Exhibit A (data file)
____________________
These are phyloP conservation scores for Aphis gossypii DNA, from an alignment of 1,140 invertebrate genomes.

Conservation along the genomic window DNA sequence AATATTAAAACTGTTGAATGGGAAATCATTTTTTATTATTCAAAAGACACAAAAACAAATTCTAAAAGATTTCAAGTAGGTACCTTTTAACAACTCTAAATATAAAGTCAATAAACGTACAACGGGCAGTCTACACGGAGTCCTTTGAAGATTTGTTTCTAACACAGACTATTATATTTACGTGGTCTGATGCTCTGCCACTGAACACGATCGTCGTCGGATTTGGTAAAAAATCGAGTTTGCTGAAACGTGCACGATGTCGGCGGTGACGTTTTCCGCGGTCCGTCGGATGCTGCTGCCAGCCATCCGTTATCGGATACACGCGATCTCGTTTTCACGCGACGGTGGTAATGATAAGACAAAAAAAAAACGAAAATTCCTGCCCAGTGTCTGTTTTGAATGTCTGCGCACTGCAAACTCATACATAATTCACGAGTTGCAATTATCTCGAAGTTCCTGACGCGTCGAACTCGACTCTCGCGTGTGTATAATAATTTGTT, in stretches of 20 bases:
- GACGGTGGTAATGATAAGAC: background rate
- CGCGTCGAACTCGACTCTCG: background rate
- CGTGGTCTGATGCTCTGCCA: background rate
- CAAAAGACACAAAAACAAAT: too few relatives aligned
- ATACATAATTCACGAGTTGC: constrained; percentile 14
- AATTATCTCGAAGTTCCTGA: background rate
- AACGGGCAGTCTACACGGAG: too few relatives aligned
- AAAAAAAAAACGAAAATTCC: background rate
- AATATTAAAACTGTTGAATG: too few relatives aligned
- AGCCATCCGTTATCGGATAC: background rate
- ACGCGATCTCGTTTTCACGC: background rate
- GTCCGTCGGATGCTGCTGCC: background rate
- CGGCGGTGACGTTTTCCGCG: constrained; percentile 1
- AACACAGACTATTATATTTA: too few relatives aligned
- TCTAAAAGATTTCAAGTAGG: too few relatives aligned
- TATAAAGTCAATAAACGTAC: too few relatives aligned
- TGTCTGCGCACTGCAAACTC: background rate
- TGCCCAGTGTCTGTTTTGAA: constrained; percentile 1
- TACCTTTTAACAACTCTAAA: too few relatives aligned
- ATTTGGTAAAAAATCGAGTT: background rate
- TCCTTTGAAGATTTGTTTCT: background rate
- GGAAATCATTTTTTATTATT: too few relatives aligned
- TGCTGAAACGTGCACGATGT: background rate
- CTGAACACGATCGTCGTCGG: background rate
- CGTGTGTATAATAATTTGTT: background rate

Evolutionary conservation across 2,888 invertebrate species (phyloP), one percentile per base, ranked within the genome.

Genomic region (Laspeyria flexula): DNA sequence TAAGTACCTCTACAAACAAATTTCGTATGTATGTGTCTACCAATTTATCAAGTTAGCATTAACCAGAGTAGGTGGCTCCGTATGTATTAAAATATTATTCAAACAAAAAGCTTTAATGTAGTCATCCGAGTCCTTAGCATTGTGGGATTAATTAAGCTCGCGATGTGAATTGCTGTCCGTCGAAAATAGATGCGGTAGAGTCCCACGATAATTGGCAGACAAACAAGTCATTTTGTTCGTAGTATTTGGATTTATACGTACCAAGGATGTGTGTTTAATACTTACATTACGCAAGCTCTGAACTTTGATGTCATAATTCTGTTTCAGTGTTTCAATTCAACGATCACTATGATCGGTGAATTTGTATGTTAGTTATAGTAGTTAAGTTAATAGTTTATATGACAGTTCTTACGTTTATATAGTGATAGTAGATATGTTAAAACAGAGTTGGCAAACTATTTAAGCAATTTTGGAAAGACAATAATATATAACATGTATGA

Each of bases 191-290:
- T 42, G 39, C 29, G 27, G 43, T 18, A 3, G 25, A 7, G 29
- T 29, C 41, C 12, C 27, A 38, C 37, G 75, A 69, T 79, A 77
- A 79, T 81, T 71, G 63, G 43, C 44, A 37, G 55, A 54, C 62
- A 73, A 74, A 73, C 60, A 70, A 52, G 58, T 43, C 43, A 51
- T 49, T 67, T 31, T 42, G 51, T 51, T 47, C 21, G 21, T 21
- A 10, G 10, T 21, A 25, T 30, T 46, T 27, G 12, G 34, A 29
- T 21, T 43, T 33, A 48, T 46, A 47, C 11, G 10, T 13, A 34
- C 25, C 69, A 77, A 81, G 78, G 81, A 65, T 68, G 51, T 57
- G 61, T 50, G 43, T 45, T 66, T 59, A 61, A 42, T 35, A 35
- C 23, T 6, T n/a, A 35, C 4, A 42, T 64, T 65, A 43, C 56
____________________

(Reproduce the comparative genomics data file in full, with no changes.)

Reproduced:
These are phyloP conservation scores for Aphis gossypii DNA, from an alignment of 1,140 invertebrate genomes.

Conservation along the genomic window DNA sequence AATATTAAAACTGTTGAATGGGAAATCATTTTTTATTATTCAAAAGACACAAAAACAAATTCTAAAAGATTTCAAGTAGGTACCTTTTAACAACTCTAAATATAAAGTCAATAAACGTACAACGGGCAGTCTACACGGAGTCCTTTGAAGATTTGTTTCTAACACAGACTATTATATTTACGTGGTCTGATGCTCTGCCACTGAACACGATCGTCGTCGGATTTGGTAAAAAATCGAGTTTGCTGAAACGTGCACGATGTCGGCGGTGACGTTTTCCGCGGTCCGTCGGATGCTGCTGCCAGCCATCCGTTATCGGATACACGCGATCTCGTTTTCACGCGACGGTGGTAATGATAAGACAAAAAAAAAACGAAAATTCCTGCCCAGTGTCTGTTTTGAATGTCTGCGCACTGCAAACTCATACATAATTCACGAGTTGCAATTATCTCGAAGTTCCTGACGCGTCGAACTCGACTCTCGCGTGTGTATAATAATTTGTT, in stretches of 20 bases:
- GACGGTGGTAATGATAAGAC: background rate
- CGCGTCGAACTCGACTCTCG: background rate
- CGTGGTCTGATGCTCTGCCA: background rate
- CAAAAGACACAAAAACAAAT: too few relatives aligned
- ATACATAATTCACGAGTTGC: constrained; percentile 14
- AATTATCTCGAAGTTCCTGA: background rate
- AACGGGCAGTCTACACGGAG: too few relatives aligned
- AAAAAAAAAACGAAAATTCC: background rate
- AATATTAAAACTGTTGAATG: too few relatives aligned
- AGCCATCCGTTATCGGATAC: background rate
- ACGCGATCTCGTTTTCACGC: background rate
- GTCCGTCGGATGCTGCTGCC: background rate
- CGGCGGTGACGTTTTCCGCG: constrained; percentile 1
- AACACAGACTATTATATTTA: too few relatives aligned
- TCTAAAAGATTTCAAGTAGG: too few relatives aligned
- TATAAAGTCAATAAACGTAC: too few relatives aligned
- TGTCTGCGCACTGCAAACTC: background rate
- TGCCCAGTGTCTGTTTTGAA: constrained; percentile 1
- TACCTTTTAACAACTCTAAA: too few relatives aligned
- ATTTGGTAAAAAATCGAGTT: background rate
- TCCTTTGAAGATTTGTTTCT: background rate
- GGAAATCATTTTTTATTATT: too few relatives aligned
- TGCTGAAACGTGCACGATGT: background rate
- CTGAACACGATCGTCGTCGG: background rate
- CGTGTGTATAATAATTTGTT: background rate

Evolutionary conservation across 2,888 invertebrate species (phyloP), one percentile per base, ranked within the genome.

Genomic region (Laspeyria flexula): DNA sequence TAAGTACCTCTACAAACAAATTTCGTATGTATGTGTCTACCAATTTATCAAGTTAGCATTAACCAGAGTAGGTGGCTCCGTATGTATTAAAATATTATTCAAACAAAAAGCTTTAATGTAGTCATCCGAGTCCTTAGCATTGTGGGATTAATTAAGCTCGCGATGTGAATTGCTGTCCGTCGAAAATAGATGCGGTAGAGTCCCACGATAATTGGCAGACAAACAAGTCATTTTGTTCGTAGTATTTGGATTTATACGTACCAAGGATGTGTGTTTAATACTTACATTACGCAAGCTCTGAACTTTGATGTCATAATTCTGTTTCAGTGTTTCAATTCAACGATCACTATGATCGGTGAATTTGTATGTTAGTTATAGTAGTTAAGTTAATAGTTTATATGACAGTTCTTACGTTTATATAGTGATAGTAGATATGTTAAAACAGAGTTGGCAAACTATTTAAGCAATTTTGGAAAGACAATAATATATAACATGTATGA

Each of bases 191-290:
- T 42, G 39, C 29, G 27, G 43, T 18, A 3, G 25, A 7, G 29
- T 29, C 41, C 12, C 27, A 38, C 37, G 75, A 69, T 79, A 77
- A 79, T 81, T 71, G 63, G 43, C 44, A 37, G 55, A 54, C 62
- A 73, A 74, A 73, C 60, A 70, A 52, G 58, T 43, C 43, A 51
- T 49, T 67, T 31, T 42, G 51, T 51, T 47, C 21, G 21, T 21
- A 10, G 10, T 21, A 25, T 30, T 46, T 27, G 12, G 34, A 29
- T 21, T 43, T 33, A 48, T 46, A 47, C 11, G 10, T 13, A 34
- C 25, C 69, A 77, A 81, G 78, G 81, A 65, T 68, G 51, T 57
- G 61, T 50, G 43, T 45, T 66, T 59, A 61, A 42, T 35, A 35
- C 23, T 6, T n/a, A 35, C 4, A 42, T 64, T 65, A 43, C 56